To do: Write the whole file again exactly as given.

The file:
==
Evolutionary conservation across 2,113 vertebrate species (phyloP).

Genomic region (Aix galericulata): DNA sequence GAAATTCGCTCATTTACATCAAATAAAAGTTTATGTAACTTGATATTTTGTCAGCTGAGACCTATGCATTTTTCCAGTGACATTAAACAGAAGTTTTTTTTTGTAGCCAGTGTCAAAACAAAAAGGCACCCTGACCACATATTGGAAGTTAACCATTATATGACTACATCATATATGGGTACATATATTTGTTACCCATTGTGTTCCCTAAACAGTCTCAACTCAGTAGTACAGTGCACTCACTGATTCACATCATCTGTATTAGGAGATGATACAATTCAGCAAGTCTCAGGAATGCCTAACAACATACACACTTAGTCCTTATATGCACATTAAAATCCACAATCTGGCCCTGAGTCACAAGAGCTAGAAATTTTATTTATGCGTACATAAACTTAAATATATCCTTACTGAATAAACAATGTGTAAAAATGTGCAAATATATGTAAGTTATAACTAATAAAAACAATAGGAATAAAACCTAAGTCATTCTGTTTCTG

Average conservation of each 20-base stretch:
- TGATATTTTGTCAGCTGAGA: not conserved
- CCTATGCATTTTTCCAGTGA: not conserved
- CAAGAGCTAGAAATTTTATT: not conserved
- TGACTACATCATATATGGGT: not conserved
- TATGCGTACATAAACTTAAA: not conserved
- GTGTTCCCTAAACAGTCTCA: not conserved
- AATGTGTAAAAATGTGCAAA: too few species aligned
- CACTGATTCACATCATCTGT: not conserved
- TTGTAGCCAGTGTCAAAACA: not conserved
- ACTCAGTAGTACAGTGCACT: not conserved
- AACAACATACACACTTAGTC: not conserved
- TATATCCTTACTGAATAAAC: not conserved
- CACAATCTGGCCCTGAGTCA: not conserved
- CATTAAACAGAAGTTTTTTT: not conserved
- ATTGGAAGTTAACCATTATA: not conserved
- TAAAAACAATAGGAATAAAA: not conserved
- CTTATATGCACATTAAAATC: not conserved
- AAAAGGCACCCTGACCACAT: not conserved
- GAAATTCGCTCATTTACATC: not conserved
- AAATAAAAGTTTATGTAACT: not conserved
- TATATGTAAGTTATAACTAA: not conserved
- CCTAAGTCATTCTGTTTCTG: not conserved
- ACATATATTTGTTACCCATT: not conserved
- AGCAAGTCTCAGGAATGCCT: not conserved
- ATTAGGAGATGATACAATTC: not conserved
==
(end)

Evolutionary conservation across 2,113 vertebrate species (phyloP).

Genomic region (Aix galericulata): DNA sequence GAAATTCGCTCATTTACATCAAATAAAAGTTTATGTAACTTGATATTTTGTCAGCTGAGACCTATGCATTTTTCCAGTGACATTAAACAGAAGTTTTTTTTTGTAGCCAGTGTCAAAACAAAAAGGCACCCTGACCACATATTGGAAGTTAACCATTATATGACTACATCATATATGGGTACATATATTTGTTACCCATTGTGTTCCCTAAACAGTCTCAACTCAGTAGTACAGTGCACTCACTGATTCACATCATCTGTATTAGGAGATGATACAATTCAGCAAGTCTCAGGAATGCCTAACAACATACACACTTAGTCCTTATATGCACATTAAAATCCACAATCTGGCCCTGAGTCACAAGAGCTAGAAATTTTATTTATGCGTACATAAACTTAAATATATCCTTACTGAATAAACAATGTGTAAAAATGTGCAAATATATGTAAGTTATAACTAATAAAAACAATAGGAATAAAACCTAAGTCATTCTGTTTCTG

Average conservation of each 20-base stretch:
- TGATATTTTGTCAGCTGAGA: not conserved
- CCTATGCATTTTTCCAGTGA: not conserved
- CAAGAGCTAGAAATTTTATT: not conserved
- TGACTACATCATATATGGGT: not conserved
- TATGCGTACATAAACTTAAA: not conserved
- GTGTTCCCTAAACAGTCTCA: not conserved
- AATGTGTAAAAATGTGCAAA: too few species aligned
- CACTGATTCACATCATCTGT: not conserved
- TTGTAGCCAGTGTCAAAACA: not conserved
- ACTCAGTAGTACAGTGCACT: not conserved
- AACAACATACACACTTAGTC: not conserved
- TATATCCTTACTGAATAAAC: not conserved
- CACAATCTGGCCCTGAGTCA: not conserved
- CATTAAACAGAAGTTTTTTT: not conserved
- ATTGGAAGTTAACCATTATA: not conserved
- TAAAAACAATAGGAATAAAA: not conserved
- CTTATATGCACATTAAAATC: not conserved
- AAAAGGCACCCTGACCACAT: not conserved
- GAAATTCGCTCATTTACATC: not conserved
- AAATAAAAGTTTATGTAACT: not conserved
- TATATGTAAGTTATAACTAA: not conserved
- CCTAAGTCATTCTGTTTCTG: not conserved
- ACATATATTTGTTACCCATT: not conserved
- AGCAAGTCTCAGGAATGCCT: not conserved
- ATTAGGAGATGATACAATTC: not conserved